Here is a really perfect square. I have decided to call these exceptionally perfect squares (EP)!
Not only do all rows and columns sum to 175, but so do all diagonals and all blocks of seven in a playing card pattern! E.g 16+7+40+25+10+43+34 = 175. See the template illustrated next below to see where these squares are found. I am still searching for more of these EP squares. Let me know if you know of any!

Below is illustrated part of the reference pattern for generating all the squares in each family. An attempt has been made to remove all duplicates at this stage, but a checking system will hopefully eliminate other pattern repeats, and any unrecognised duplication routes. Glenn Duff generated a unique hexadecimal number for each square of low order, but it was not perfect. It failed at a seven x seven square because it was based on a false initial assumption – my fault!
In the template below A with B shown as coloured squares:-

Comparison of squares shows that there are many duplications involving rotations and reflections. Elimination of these shows that there are 777,600 Perfect squares of which 259,200 are exceptionally perfect as illustrated above. The green shading shows established repeats, there thus appear to be only 3,758,400 Imperfect squares including all the arrangements possible from each of the basic squares. Or 648,000 different imperfect basic arrangements.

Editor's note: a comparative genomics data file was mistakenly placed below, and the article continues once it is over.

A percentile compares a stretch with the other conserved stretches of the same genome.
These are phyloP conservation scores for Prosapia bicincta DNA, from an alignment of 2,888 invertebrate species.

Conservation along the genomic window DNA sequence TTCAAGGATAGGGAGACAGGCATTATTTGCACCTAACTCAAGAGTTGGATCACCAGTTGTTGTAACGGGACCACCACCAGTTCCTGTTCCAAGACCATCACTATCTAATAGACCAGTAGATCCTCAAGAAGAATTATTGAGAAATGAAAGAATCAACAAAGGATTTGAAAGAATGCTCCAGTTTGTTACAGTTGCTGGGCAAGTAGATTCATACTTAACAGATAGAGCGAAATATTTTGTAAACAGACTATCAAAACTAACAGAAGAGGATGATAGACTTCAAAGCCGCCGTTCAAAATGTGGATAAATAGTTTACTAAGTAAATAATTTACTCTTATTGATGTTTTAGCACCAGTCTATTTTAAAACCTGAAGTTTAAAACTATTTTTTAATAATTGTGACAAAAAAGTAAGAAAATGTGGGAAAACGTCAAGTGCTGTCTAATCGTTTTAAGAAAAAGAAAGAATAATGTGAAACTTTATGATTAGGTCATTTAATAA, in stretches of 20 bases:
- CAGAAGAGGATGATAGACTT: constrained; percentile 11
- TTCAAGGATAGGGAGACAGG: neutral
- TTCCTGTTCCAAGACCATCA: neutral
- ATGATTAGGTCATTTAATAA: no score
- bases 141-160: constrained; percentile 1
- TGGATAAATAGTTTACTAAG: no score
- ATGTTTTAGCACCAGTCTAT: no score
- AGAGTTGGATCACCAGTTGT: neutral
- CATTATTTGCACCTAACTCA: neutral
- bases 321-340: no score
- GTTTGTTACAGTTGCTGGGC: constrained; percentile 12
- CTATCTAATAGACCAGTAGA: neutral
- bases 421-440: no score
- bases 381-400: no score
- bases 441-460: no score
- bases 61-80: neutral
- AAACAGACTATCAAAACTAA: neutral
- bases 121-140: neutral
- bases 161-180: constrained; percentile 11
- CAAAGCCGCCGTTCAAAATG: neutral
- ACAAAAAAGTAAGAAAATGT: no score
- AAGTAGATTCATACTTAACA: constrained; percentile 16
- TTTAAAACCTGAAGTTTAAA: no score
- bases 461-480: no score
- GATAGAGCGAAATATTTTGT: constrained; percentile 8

For a different slant on eliminating duplicates see my article on “Generating and Counting Magic Squares”, Google finds it if you put my name in the search. Viz:- Generating and Counting Magic Squares Taudevin For those who would like to see some results from Glen Duff’s Square generating programme, below are illustrated various types of square with their metrics. The Metrics show that changing the number sequence does not always produce the same result in the metrics; this enables some patterns to be eliminated early and means that large squares can be analysed with less effort (I have yet to persuade Glenn to re-write the programme to do this).
The sequence will follow the Knight (2,1) pattern in the NNE direction. The continuation sequence will follow the Extended Knight (7,1) pattern in the NNE direction. This pattern does not produce magic squares as the R column (Rows) in the metrics does not sum to the required value. You will see that the metric is constant at 14.0, but the rows sum to differing values from a fixed selection! (I feel this may be interesting!!)